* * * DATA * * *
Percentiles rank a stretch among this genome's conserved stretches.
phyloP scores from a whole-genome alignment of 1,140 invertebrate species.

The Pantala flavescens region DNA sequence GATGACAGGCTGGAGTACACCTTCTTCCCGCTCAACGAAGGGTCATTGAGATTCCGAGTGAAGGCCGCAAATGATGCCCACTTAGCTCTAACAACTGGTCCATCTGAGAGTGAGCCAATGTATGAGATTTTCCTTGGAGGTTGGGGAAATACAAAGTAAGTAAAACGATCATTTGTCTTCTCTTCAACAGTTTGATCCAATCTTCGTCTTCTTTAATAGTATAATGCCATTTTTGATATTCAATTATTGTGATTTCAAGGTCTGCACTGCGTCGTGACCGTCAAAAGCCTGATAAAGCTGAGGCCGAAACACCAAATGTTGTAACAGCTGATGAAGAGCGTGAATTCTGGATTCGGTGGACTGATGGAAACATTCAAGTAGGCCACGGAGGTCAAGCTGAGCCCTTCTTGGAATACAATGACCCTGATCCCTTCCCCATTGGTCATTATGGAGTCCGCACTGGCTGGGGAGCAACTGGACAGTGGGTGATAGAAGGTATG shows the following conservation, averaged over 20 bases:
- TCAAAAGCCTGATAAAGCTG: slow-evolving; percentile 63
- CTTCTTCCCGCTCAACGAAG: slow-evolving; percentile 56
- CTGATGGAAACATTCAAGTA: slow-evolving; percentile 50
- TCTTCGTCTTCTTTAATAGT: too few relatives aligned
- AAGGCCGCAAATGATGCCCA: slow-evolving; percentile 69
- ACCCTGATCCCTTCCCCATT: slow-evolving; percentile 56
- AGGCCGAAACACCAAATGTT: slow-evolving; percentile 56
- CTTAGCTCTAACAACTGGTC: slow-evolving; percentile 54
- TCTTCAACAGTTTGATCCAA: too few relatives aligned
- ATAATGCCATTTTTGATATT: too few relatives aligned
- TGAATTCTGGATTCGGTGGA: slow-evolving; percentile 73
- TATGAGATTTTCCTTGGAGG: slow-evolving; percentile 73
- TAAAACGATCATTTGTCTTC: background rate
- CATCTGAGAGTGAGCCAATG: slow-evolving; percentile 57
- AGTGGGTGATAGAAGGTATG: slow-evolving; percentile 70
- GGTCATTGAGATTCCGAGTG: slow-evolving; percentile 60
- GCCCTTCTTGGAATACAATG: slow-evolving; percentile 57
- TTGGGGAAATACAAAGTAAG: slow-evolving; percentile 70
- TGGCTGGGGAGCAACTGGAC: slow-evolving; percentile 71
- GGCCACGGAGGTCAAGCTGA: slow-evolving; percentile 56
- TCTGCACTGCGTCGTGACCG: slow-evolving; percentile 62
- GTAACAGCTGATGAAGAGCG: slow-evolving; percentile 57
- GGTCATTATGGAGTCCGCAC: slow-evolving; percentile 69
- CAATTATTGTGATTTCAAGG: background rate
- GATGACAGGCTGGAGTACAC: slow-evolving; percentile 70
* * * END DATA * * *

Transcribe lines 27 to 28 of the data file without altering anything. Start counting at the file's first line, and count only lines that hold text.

- CAATTATTGTGATTTCAAGG: background rate
- GATGACAGGCTGGAGTACAC: slow-evolving; percentile 70